Don’t take the last dime off the table | Diversify Your Self Esteem

Diversify Your Self Esteem

Synthesizing ideas from crazy adventures into philosophy, finance, engineering and psychology…

Don’t take the last dime off the table

I like to win. How about you? 

It’s only natural, we’re programmed to like it. It’s in our DNA to want to ‘win’ things. 

We need to focus on how to build strong relationships.

It makes us feel good, bolsters our immediate view of ourselves. Fake self-esteem.

In a primitive evolutionary perspective, winning against a predator or prey would mean survival. 

Competition between hunters and gatherers incentivises working harder to ensure you get enough of the scarce resources. 

The hunters and gatherers would bring back the resources and then give them out to others in return for other products and services. Bartering their goods. Sometimes not explicitly, you give and you receive but not in a direct trade.

This bartering is another, more subtle, competition.

This is evidence of the importance of strong relationships with those around you.

For example, you have children, and you need to go hunt for food. Well, someone needs to be there to protect them, so they stay behind while you go to hunt and in return you share your food with them. 

Life is a whole league. Not just one match.

In one single competition you win the game by getting more than your competitors. 

It’s important to keep in mind that, that is only one game, in a series of games. 

Life is a whole championship league.

It’s better to play the game in a way that makes others want to play with you again in the future. Competition is actually a form of collaboration.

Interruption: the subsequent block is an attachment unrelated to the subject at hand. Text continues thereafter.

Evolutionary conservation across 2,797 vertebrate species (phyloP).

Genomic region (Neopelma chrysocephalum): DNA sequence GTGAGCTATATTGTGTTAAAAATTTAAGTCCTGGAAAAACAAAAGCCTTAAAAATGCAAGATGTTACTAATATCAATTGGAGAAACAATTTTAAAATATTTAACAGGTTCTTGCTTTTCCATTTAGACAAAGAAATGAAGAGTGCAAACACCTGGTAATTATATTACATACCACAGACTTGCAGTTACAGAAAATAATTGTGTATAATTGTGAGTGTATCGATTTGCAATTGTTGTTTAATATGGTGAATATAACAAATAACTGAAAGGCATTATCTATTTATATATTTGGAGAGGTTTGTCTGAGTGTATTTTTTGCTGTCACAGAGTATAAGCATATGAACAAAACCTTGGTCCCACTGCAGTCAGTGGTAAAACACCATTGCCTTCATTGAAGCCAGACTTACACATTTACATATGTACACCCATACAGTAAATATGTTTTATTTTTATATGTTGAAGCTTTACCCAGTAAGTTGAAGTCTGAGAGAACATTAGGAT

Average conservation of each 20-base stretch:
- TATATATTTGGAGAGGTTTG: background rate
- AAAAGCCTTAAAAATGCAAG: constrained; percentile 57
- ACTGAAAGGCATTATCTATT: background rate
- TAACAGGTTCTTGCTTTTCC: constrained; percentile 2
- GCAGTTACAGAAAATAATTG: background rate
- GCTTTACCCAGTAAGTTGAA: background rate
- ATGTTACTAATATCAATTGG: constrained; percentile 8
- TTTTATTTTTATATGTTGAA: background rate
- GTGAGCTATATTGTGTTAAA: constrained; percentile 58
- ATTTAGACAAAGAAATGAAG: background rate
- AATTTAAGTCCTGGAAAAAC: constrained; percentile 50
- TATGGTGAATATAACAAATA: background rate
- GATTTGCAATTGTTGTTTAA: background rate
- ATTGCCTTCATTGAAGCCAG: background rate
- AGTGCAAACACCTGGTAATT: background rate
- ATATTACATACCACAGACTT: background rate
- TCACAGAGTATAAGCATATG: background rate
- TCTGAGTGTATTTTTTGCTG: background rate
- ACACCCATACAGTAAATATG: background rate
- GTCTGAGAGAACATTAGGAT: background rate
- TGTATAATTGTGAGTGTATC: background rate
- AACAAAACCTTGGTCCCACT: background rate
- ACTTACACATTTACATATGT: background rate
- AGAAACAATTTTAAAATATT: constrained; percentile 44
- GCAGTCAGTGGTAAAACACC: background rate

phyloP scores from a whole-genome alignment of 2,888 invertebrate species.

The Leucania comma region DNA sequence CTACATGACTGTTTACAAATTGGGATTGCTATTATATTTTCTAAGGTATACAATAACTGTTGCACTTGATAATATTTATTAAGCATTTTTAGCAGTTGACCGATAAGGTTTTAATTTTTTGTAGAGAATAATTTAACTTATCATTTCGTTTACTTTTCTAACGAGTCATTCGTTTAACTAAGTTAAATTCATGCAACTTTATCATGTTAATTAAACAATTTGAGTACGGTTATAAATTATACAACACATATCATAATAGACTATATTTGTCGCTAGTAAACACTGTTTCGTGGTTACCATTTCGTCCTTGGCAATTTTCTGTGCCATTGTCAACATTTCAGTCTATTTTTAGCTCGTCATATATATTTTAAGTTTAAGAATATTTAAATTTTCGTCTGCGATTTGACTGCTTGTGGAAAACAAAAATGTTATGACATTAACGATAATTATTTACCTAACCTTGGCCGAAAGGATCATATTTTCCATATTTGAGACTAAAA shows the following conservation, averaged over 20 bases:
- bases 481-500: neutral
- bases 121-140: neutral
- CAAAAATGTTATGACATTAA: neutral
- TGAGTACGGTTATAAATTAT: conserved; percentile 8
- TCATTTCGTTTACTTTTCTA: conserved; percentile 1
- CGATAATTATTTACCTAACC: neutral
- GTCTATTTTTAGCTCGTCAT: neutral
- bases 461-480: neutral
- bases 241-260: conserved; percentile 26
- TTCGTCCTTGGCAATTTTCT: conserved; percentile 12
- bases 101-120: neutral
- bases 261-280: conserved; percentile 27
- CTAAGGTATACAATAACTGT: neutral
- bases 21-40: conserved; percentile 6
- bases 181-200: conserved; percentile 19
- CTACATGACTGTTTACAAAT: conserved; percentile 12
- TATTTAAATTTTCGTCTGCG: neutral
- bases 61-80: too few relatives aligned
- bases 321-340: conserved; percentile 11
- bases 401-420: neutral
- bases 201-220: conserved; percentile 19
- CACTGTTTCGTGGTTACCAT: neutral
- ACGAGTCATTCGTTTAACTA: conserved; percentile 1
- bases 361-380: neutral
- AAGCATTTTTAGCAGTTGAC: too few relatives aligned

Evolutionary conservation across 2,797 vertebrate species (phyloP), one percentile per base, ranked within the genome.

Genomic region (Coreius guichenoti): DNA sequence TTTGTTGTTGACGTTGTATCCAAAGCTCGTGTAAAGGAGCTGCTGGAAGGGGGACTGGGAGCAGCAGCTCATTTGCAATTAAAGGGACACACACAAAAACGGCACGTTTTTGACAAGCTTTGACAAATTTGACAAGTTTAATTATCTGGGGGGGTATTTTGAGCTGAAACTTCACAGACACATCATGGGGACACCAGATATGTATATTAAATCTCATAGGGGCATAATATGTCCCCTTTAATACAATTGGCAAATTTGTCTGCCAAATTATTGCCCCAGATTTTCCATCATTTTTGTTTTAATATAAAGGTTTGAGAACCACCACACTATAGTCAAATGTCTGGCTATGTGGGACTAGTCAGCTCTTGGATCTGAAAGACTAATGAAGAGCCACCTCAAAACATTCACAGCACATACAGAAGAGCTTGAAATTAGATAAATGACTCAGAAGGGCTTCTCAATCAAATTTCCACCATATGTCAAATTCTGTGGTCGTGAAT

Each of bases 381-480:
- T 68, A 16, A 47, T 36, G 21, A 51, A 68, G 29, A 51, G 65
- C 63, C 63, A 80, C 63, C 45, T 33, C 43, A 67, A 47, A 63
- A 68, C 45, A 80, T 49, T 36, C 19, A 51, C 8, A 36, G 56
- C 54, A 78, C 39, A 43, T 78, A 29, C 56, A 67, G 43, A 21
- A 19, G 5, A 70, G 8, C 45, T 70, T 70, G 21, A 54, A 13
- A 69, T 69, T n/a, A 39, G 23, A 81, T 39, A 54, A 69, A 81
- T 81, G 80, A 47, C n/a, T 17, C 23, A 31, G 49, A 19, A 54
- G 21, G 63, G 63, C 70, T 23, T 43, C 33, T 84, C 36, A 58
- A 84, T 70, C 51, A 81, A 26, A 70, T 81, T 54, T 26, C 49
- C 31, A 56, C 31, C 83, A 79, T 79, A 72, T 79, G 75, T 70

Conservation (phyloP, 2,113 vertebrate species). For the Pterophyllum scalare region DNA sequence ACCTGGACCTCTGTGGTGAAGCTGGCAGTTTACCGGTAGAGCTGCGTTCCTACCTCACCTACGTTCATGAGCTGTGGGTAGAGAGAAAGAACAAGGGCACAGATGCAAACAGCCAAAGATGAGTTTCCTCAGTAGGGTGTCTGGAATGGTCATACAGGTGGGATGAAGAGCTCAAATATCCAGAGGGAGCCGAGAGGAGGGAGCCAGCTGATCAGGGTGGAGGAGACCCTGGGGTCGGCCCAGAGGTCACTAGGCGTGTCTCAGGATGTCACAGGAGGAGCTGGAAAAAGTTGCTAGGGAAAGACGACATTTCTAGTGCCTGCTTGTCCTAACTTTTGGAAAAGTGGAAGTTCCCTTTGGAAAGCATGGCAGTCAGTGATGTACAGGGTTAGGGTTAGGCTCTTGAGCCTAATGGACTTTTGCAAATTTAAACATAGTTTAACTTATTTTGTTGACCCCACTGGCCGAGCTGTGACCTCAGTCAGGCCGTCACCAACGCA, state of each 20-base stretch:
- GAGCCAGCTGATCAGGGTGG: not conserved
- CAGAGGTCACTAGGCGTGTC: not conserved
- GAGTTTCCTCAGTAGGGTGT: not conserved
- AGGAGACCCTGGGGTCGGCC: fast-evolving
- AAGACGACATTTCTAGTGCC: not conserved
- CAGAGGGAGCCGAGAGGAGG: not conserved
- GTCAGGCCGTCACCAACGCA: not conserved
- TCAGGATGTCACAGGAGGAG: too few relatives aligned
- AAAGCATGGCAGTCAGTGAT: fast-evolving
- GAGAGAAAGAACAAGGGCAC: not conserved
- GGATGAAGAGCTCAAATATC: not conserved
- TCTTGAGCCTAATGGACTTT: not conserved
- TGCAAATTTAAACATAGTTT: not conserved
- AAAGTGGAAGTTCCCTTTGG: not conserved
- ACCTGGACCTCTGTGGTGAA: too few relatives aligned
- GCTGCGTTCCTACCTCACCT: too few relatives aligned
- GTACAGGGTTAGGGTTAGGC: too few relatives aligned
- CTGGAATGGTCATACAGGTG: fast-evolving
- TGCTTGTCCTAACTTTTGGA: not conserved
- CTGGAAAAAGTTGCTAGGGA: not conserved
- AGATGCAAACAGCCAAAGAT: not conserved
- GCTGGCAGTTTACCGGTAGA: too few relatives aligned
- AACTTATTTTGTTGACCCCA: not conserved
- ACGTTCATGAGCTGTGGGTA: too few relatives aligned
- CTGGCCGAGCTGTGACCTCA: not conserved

If we define ‘winning’ here to be executing the optimum strategy perfectly for the best outcome overall. It would not be to ‘run the well dry’ in the first interaction. 

If you leave the other party feeling robbed, it is unlikely they’ll want to trade/play with you again.

This is a Scarcity Mindset. 

FIX YOUR MINDSET.

If you come across a bush of dates as a starving gatherer. Do you (A) Stuff your mouth because you don’t know when you’ll see your next meal or (B) Eat just a few, and bring the rest back to the tribe and give them out.

(A) is a Scarcity Mindset, common, but unattractive trait for a team member.

(B) is the first step to an Abundance Mindset.

People want to be around those with Abundance Mindsets. People with AMs are generous and thoughtful, and so they build strong bonds with those around them.

If you observe someone taking actions that only someone with a SM would do, you mistrust them moving forward. 

Why would you trust someone to go gather for you (as you care for their kids) if you know they’ll probably eat more than their fair share out on the road.

Principle: Adopt an Abundance Mindset.

How does this translate to business and relationships? 

Better Relationships

Let’s group both of these as relationships first, for simplicity. Business contacts are also a type of relationship. I have previously made the case that you should become friends with contacts before engaging in business, if possible.

Relationships are all a series of negotiations. 

A negotiation is just a candid discussion where you want to make a decision between you. Ideally one that helps you both with whatever task you are trying to accomplish together.

Whether it’s who will do the dishes and who will cook, or what percentage equity you will give to your Technical Cofounder making your app.

Strong relationships will have a smoother time navigating ‘choppy waters’.

Of course, different relationships will have differing natures of ‘negotiations’. 

I’m not suggesting you treat your romantic partner how you treat a client in your consulting services business… Almost the opposite. 

You have different skills for the different expectations the person has on how you will behave.

Now that we have taken the potential ‘sting’ out of the word negotiation (low stakes… it ain’t a hostage negotiation), let’s think about how to approach these negotiations to ‘win the championship’ instead of the ‘match’.

The winning strategy

I want you to lose the negotiation on purpose.

Yep, I didn’t mistype.

Lose.

Lose, in the traditional sense of the word: Don’t get exactly what you want. The “on purpose” part here is the crux of it. You will be trying to give the other person something that they want. Even if you can ‘win’ by taking everything you want, you shouldn’t.